• Jean Smart (“Hacks”)
  • Best Winners for Actor in a TV Series, Musical or Comedy
  • Donald Glover (“Atlanta”) 
  • Bill Hader (“Barry”) 
  • Steve Martin (“Only Murders in the Building”) 
  • Martin Short (“Only Murders in the Building”) 
  • Jeremy Allen White (“The Bear”) (WINNER)

Best Winners for Supporting Actor, Television

  • John Lithgow (“The Old Man”) 
  • Jonathan Pryce (“The Crown”) 
  • John Turturro (“Severance”) 
  • Tyler James Williams (“Abbott Elementary”) WINNER
  • Henry Winkler (“Barry”)

Best Winners for Supporting Actress, Television

  • Elizabeth Debicki (“The Crown”) 
  • Hannah Einbinder (“Hacks”) 
  • Julia Garner (“Ozark”) (WINNER)
  • Janelle James (“Abbott Elementary”) 
  • Sheryl Lee Ralph (“Abbott Elementary”) 

Best Winners for Limited Series, Anthology Series, or a Motion Picture made for Television

  • “Black Bird” (Apple TV+) 
  • “Monster: The Jeffrey Dahmer Story” (Netflix) 
  • “The Dropout” (Hulu) 
  • “Pam & Tommy” (Hulu) 
  • “The White Lotus” (HBO) (WINNER)

Best Winners for Performance by an Actor, Limited Series, Anthology Series, or Motion Picture made for TV

  • Taron Egerton (“Black Bird”) 
  • Colin Firth (“The Staircase”) 
  • Andrew Garfield (“Under the Banner of Heaven”) 
  • Evan Peters (“Monster: The Jeffrey Dahmer Story”) (WINNER)
  • Sebastian Stan (“Pam & Tommy”) 

Best Winners for Performance by an Actress, Limited Series, Anthology Series, or Motion Picture made for TV

  • Jessica Chastain (“George and Tammy”) 
  • Julia Garner (“Inventing Anna”)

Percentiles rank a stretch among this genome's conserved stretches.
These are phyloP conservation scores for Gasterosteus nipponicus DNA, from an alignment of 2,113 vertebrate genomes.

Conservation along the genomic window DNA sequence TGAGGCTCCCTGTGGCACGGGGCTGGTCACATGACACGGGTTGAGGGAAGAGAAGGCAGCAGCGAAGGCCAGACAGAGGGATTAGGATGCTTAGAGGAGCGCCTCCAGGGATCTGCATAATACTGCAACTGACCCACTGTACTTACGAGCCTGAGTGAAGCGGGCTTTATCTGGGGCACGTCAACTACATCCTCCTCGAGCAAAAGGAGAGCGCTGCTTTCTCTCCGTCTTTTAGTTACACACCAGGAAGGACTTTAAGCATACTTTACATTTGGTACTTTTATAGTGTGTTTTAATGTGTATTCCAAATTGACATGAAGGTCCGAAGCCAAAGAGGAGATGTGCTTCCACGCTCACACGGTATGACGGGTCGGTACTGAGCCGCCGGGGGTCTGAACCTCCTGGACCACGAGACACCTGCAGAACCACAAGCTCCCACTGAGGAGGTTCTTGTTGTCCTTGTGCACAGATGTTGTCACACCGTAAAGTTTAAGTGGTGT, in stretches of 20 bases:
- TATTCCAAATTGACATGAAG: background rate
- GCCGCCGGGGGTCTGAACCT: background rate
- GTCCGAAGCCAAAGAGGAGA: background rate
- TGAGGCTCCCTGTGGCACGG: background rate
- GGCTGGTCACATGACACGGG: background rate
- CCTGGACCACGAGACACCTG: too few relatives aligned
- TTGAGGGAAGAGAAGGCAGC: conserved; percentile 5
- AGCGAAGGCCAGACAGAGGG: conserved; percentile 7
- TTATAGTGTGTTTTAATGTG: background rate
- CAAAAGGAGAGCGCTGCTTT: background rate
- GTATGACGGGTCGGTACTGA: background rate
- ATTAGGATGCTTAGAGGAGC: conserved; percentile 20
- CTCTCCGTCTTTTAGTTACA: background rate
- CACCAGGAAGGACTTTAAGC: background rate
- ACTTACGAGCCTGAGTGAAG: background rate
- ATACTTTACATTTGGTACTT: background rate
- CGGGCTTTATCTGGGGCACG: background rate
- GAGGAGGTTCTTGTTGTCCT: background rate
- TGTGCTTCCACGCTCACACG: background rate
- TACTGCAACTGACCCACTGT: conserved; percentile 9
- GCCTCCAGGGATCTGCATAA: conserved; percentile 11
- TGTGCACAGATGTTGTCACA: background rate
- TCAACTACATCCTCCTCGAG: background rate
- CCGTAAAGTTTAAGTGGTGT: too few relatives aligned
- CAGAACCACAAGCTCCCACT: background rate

• Lily James (“Pam & Tommy”) 
  • Julia Roberts (“Gaslit”) 
  • Amanda Seyfried (“The Dropout”) (WINNER)

Best Winners for Performance by an Actress in Supporting Role, Limited Series, Anthology Series, or a Motion Picture made for TV

  • Jennifer Coolidge (“The White Lotus”) (WINNER)
  • Claire Danes (“Fleishman Is in Trouble”) 
  • Daisy Edgar-Jones (“Under the Banner of Heaven”) 
  • Niecy Nash-Betts (“Monster: The Jeffrey Dahmer Story”) 
  • Aubrey Plaza (“The White Lotus”) 

Best Winners for Performance by an Actor in a Supporting Role, Limited Series, Anthology Series, or Motion Picture made for TV

  • F. Murray Abraham (“The White Lotus”) 
  • Domhnall Gleeson (“The Patient”) 
  • Paul Walter Hauser (“Black Bird”) (WINNER)
  • Richard Jenkins (“Monster: The Jeffrey Dahmer Story”) 
  • Seth Rogen (“Pam & Tommy”) 

Best Winners for Original Score, Motion Picture

  • “The Banshees of Inisherin” (Searchlight Pictures) — Carter Burwell
  • “Guillermo del Toro’s Pinocchio” (Netflix) — Alexandre Desplat 
  • “Women Talking” (MGM/United Artists Releasing) — Hildur Guðnadóttir 
  • “Babylon” (Paramount Pictures) — Justin Hurwitz (WINNER)
  • “The Fabelmans” (Universal Pictures) — John Williams  

Best Winners for Picture, Non-English Language

  • “All Quiet on the Western Front” (Germany) 
  • “Argentina, 1985” (Argentina) (WINNER)
  • “Close” (Belgium) 
  • “Decision to Leave” (South Korea) 
  • “RRR” (India) 

Best Winners for Original Song, Motion Picture

  • “Carolina” from “Where the Crawdads Sing” (Sony Pictures) — Taylor Swift 
  • “Ciao Papa” from “Guillermo del Toro’s Pinocchio” (Netflix) — Alexandre Desplat, Roeban Katz, Guillermo del Toro 
  • “Hold My Hand” from “Top Gun: Maverick” (Paramount Pictures) — Lady Gaga, BloodPop, Benjamin Rice
  • “Lift Me Up” from “Black Panther: Wakanda Forever” (Marvel Studios) — Terms, Ludwig Göransson, Rihanna, Ryan Coogler 
  • “Naatu Naatu” from “RRR” (Variance Films) — Kala Bhairava, M. M. Keeravani, Rahul Sipligunj (WINNER)

Best Winners for Motion Picture, Animated

  • “Guillermo del Toro’s Pinocchio” (Netflix) (WINNER)
  • “Inu-Oh” (GKIDS) 
  • “Marcel the Shell With Shoes On” (A24) 
  • “Puss in Boots: The Last Wish” (DreamWorks Animation) 
  • “Turning Red” (Pixar)